Reviewsday: Hollow Crown’s Henry VI Part 1

“Wow! What an ending!”

Those were my words at the conclusion of Hollow Crown: Henry VI Part 1, the first episode in the second season of the outstanding Hollow Crown series.  But more on that anon.

Great Performances: The Hollow Crown - The Wars of the Roses: Henry VI Part 1

I could not have been more excited to begin the new Hollow Crown season, and I was not disappointed. Not in the least.

I am usually dissatisfied when screenwriters and directors make wholesale cuts in Shakespeare’s plays, but I find little to argue with in the result of telescoping Shakespeare’s 1 Henry VI and parts of 2 Henry VI into a single play (after all, 1 Henry VI is generally considered one of the Bard’s weakest plays, though it was a huge hit in its day). Sure, I missed some of my favorite lines (such as the king’s “Now God be praised” couplet in 2 Henry VI, II, 1). And sure, it was disorienting to have Somerset (ably played by Ben Miles) take over much of the Suffolk role in Margaret’s rise and Gloucester’s fall. And (at the risk of being politically incorrect, even racist, for saying so) in a production that otherwise seemed to care about historical accuracy, the wonderful Sophie Okonedo’s Queen Margaret took some getting used to, as no one in Henry VI’s court seemed at all surprised by a French princess with a British accent and a, er, um, different complexion from all the white folks surrounding her.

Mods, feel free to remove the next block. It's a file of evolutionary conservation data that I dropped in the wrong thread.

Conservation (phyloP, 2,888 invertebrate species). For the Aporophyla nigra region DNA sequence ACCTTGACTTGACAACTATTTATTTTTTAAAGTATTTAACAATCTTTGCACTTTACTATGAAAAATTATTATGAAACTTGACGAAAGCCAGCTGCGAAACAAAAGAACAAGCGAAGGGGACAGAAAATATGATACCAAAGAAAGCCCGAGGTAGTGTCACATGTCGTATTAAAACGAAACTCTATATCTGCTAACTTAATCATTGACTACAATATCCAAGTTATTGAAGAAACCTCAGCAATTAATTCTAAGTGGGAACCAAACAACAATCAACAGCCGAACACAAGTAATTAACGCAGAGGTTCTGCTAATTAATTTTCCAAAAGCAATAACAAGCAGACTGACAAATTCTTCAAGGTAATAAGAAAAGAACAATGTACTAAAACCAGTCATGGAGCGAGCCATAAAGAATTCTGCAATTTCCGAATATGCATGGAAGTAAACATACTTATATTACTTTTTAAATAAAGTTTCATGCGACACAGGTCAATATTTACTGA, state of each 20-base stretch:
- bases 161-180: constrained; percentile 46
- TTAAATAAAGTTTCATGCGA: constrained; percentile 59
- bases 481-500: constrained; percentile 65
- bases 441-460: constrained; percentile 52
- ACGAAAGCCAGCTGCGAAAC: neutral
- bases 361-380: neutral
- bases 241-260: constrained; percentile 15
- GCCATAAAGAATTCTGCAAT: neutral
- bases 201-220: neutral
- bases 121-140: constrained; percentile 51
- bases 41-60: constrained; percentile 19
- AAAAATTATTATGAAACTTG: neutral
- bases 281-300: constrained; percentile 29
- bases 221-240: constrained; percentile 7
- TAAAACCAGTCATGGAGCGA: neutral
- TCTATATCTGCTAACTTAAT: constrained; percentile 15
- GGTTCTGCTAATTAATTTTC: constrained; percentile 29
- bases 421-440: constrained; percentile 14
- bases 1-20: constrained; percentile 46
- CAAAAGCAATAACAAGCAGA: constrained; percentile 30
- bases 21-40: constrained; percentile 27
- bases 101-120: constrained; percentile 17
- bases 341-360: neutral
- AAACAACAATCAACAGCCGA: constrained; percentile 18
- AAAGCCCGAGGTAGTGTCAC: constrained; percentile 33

Nonetheless, the production is a triumph, as I expected. Hugh Bonneville’s Gloucester was pitch perfect. Tom Sturridge threaded the needle in his portrayal as a feckless but not completely unsympathetic Henry VI. Sophie Okonedo not only clearly relished her role but also burnished it. I don’t think there was a weak performance in the entire cast. The cinematography was excellent (except for the one weird, brief shot from a flying falcon’s shoulder). The relevance of the political intrigue and infighting–and Henry’s lines, “Civil dissension is a viperous worm / That gnaws the bowels of the commonwealth”–was striking to this American viewer. And the final shot, of young Richard III appearing and shambling forward in shadow? Simply brilliant.

Advertisements

About writerhoss

I am a writer from southwestern Ohio, and a frequent speaker at churches, conferences, and retreats. My books include The Bard and the Bible (A Shakespeare Devotional).
This entry was posted in Performances, Plays and tagged , , , , , . Bookmark the permalink.

Leave a Reply

Fill in your details below or click an icon to log in:

WordPress.com Logo

You are commenting using your WordPress.com account. Log Out / Change )

Twitter picture

You are commenting using your Twitter account. Log Out / Change )

Facebook photo

You are commenting using your Facebook account. Log Out / Change )

Google+ photo

You are commenting using your Google+ account. Log Out / Change )

Connecting to %s